The average person walks at about 2-3 miles per hour depending on their physical condition. Consequently, if you were facing a 40 mile hike, you are probably looking at a minimum of 3 days assuming you can cover 12 miles a day or so. In that same time, you will need water and nutrition. The nutrition part can be covered simply enough by having a stock of protein bars in your Get Home Bag. Water becomes more of an issue because it is heavy to carry. Researchers claim a person needs about a gallon of water a day if they are active. So given a 3-day hike, you would need at least 3 gallons of water, which at over 8 pounds per gallon becomes near impossible to carry without creating a heavy burden.

That leaves you with having to find water along the way or risk asking for help. Depending on the situation you may have to forgo dealing with people and find your own. Finding water can be made easier if you utilize satellite maps such as those found on Google Maps. These maps are also very beneficial in plotting a course to get you home safely by taking advantage of natural barriers such as trees, which would allow you maintain a stealth presence as you find your way home.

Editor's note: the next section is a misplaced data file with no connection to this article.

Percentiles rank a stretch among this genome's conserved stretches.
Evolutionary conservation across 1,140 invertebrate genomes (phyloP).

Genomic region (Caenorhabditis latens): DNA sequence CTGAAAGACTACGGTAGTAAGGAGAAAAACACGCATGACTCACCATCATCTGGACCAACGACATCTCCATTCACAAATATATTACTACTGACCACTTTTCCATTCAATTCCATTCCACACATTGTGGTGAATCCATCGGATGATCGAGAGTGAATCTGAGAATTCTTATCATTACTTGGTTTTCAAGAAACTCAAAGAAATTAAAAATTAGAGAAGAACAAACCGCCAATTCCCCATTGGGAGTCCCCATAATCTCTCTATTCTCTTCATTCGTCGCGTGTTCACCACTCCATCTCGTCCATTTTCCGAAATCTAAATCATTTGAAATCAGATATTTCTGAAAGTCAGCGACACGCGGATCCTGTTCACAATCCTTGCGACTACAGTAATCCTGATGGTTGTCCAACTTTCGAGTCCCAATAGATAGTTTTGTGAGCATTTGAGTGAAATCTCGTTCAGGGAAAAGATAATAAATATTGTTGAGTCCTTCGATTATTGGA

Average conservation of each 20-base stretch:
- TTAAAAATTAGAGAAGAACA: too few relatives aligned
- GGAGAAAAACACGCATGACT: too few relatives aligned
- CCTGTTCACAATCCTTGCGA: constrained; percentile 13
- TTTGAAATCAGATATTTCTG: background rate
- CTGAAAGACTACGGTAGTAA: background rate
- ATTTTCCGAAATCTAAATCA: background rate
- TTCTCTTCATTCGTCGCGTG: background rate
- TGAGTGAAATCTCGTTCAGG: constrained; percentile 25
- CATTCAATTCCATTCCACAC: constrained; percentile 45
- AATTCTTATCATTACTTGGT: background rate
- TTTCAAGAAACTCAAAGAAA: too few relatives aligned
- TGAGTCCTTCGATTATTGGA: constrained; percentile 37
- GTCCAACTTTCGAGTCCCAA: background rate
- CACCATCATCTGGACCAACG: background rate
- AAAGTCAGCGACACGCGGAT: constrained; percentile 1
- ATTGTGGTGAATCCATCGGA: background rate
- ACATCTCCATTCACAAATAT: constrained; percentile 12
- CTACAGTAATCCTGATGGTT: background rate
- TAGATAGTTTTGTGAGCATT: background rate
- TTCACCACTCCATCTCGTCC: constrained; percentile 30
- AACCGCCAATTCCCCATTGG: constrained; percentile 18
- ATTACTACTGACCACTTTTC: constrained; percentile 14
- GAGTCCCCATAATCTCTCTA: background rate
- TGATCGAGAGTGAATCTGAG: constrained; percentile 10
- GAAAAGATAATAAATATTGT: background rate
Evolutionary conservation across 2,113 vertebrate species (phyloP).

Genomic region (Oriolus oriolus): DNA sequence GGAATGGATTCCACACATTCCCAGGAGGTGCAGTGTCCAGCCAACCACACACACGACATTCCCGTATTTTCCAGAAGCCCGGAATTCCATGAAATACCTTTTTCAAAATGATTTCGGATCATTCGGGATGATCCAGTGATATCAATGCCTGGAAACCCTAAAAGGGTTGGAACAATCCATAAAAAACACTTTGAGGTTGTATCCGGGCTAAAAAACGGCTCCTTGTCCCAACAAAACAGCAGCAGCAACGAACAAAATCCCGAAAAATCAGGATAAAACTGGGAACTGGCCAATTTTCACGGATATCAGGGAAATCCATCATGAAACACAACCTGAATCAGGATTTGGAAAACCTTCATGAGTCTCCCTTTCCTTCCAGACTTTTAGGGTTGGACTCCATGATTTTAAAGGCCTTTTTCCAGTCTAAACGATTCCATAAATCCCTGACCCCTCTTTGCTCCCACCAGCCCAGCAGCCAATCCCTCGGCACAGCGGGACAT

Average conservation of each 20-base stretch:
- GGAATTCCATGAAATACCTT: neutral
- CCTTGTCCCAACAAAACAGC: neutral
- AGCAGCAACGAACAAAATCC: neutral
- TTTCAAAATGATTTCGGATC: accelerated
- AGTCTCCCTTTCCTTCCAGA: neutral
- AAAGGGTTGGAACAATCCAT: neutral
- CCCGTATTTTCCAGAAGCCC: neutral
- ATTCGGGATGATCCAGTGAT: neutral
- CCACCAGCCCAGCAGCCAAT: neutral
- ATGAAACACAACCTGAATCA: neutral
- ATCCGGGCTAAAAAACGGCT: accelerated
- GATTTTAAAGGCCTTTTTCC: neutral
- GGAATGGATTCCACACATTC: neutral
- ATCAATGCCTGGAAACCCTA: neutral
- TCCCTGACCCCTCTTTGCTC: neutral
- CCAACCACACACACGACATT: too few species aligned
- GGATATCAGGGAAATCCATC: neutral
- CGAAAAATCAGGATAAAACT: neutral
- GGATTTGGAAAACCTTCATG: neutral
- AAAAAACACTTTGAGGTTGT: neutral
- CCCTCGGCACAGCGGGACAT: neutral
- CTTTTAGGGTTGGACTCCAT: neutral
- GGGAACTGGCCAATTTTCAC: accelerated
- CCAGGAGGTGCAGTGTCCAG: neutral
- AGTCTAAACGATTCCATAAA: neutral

The first step in this process is to access Google Maps and after typing in your location, placing your location at the edge of the map in the direction from your home you would travel….if you are plotting the map from your job and you work to the West, put that location to the West and your home area to the East. Next re-size the map until your home is at the other edge of the map. If the distance is too great that the map is unreadable, make two or more maps as needed.

In doing this, you will have a map of the entire area of travel. Hopefully you will see various lakes, farm ponds or rivers somewhere near your intended path. Google Maps are not very informative beyond showing roads and waterways but if you click on that little square at the bottom left that says “Earth” it will give you a satellite view of exactly the same area, complete with waterways, roads, buildings and wooded areas. This can be re-sized to zoom in or out, which is very beneficial for finding landmarks and water.

Google Maps also has a neat feature that allows you to plot distances on the map. You simply place the cursor on top of the map and right click the mouse. A list will appear, and at the bottom will say “measure distance”. Move the mouse cursor to your starting location, click the left button and a small circle will appear with a short line. Hold the mouse button down and drag the line anywhere you want. You can change direction by clicking on the line which will create another small circle. Like before, hold the mouse button down and move the line wherever you want.